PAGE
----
Why Nigeria should invest in its leaders of tomorrow

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Youth involvement is an indispensable aspect of developing societies, but unfortunately, often neglected by senior policymakers. 

By: ETINOSA OSAYIMWEN 

Young people inevitably are the future of each country and therefore, involving them in daily policymaking and nation building is tremendously important. Especially in developing countries like Nigeria, where research shows that about 50% of the population is made up of youngsters and children, youth involvement is deemed indispensable.

A responsible government should therefore invest in its youth, in order to harness their full potentials which eventually will facilitate economic growth, social change and political stability. In order to create such potential, politicians must ensure that the rights of its youngsters are respected and that access to security, education, health and social participation are sustainably assured.

Unfortunately, as regards of the participatory youth – aged between 18 and 35 –  in Nigeria, this is not the case. In-depth research of current policy, shows that the government neglects to engage and harness the potential of its youth. In a country with an estimated population of about 182 million citizens – of which half can be labeled as ‘youth’ – this is a scary and deplorable observation.

Over the last years, the rather mature and powerful part of the Nigerian population has increasingly expressed its concerns that the Nigerian youth will not be able to handle the responsibilities of true leadership. A statement which can be labeled as completely untrue, which directly backfires at the Nigerian adults as they are the ones who have neglected and ‘forgotten’ the youth.

A responsible government should invest in its youth in order to facilitate economic growth, social change and political stability.

On the contrary, promising developments show that a growing number of Nigerian youngsters has decided to take matters in their own hands, by leveraging the benefits of social media in order to create awareness among fellow adolescents. For instance, some organizations like the Youth Initiative for Advocacy, Growth & Advancement (YIAGA) and YouthhubAfrica effectively use social media to advocate for the fair treatment of Nigerian youngsters and increase participation and inclusion of young people in politics. Additionally, an increasing number of young individuals is using various social platforms in order to hold politicians and agencies accountable for their frequently corrupted policies.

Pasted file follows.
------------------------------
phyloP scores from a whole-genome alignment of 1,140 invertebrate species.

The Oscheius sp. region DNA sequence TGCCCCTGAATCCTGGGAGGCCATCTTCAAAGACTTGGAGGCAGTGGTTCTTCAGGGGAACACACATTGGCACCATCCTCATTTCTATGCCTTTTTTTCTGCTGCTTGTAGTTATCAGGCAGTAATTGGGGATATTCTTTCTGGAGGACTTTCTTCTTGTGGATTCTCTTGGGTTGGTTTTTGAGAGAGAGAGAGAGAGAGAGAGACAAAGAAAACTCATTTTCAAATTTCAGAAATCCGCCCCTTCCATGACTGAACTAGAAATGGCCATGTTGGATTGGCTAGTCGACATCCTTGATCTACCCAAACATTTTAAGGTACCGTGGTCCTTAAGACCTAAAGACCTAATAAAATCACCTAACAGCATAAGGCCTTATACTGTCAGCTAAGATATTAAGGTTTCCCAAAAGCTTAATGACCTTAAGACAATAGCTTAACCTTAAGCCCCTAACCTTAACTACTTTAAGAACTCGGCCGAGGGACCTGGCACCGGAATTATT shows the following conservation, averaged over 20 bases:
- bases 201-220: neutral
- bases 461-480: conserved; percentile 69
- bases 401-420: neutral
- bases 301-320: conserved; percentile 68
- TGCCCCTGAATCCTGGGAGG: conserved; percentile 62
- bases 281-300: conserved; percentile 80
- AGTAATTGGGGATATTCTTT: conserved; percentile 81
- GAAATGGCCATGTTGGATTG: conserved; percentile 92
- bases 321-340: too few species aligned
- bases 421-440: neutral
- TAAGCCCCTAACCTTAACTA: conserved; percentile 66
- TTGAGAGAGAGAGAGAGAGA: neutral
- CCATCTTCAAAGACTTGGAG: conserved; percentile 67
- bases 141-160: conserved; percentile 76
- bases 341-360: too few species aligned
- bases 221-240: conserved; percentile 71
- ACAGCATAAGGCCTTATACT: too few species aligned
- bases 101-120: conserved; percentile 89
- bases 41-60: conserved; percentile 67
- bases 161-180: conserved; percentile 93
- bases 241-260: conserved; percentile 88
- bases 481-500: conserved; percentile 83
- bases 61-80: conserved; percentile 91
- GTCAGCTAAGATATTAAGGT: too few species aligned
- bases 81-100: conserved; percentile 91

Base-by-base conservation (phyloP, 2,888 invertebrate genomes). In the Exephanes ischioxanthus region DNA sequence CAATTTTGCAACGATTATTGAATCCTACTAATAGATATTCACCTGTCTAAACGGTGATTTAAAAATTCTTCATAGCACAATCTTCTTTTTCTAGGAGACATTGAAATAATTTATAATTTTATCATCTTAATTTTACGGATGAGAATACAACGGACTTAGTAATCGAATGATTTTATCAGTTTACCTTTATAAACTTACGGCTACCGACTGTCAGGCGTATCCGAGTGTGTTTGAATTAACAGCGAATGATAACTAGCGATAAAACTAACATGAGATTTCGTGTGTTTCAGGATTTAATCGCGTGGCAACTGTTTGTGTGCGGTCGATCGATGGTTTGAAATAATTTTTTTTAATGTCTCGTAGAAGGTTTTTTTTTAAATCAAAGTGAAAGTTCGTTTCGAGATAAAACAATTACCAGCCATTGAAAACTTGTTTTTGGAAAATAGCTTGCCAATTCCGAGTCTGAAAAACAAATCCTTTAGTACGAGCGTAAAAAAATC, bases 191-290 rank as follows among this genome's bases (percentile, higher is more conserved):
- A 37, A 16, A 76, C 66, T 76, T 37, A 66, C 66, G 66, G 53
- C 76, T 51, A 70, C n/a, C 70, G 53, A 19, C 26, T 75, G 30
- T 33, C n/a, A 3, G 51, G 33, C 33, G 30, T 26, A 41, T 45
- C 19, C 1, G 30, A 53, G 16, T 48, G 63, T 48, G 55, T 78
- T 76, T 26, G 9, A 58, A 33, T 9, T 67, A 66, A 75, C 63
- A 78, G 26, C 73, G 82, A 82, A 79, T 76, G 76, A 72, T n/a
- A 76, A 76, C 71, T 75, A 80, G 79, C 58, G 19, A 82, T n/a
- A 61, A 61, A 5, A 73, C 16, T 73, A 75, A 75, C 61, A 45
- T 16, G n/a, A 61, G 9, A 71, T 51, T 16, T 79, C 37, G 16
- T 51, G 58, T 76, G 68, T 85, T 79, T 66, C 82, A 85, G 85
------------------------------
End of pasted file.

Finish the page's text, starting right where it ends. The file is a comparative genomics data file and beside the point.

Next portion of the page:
Such activities clearly expose how young and ambitions Nigerians are ‘waking up’ and becoming increasingly aware of the responsibility they are deemed to fulfill, for a promising future of their country. Unfortunately, however, is the fact that as long as the Nigerian government is unable to notice the importance of youth involvement as an indispensable aspect of society, Nigeria will remain largely underdeveloped.

5 thoughts on “Why Nigeria should invest in its leaders of tomorrow

  1. "First, we have the white offenders, who typically offend alone." Because if their friends found out, they would be shocked, horrified, wouldn't let them any where near their families and no doubt would tip off the police. Whereas these muslims invite their friends around for a bit of jihad against independent females, and the &qoyu;commtnito&quut; only seems to condemn them after they have been found guilty. .

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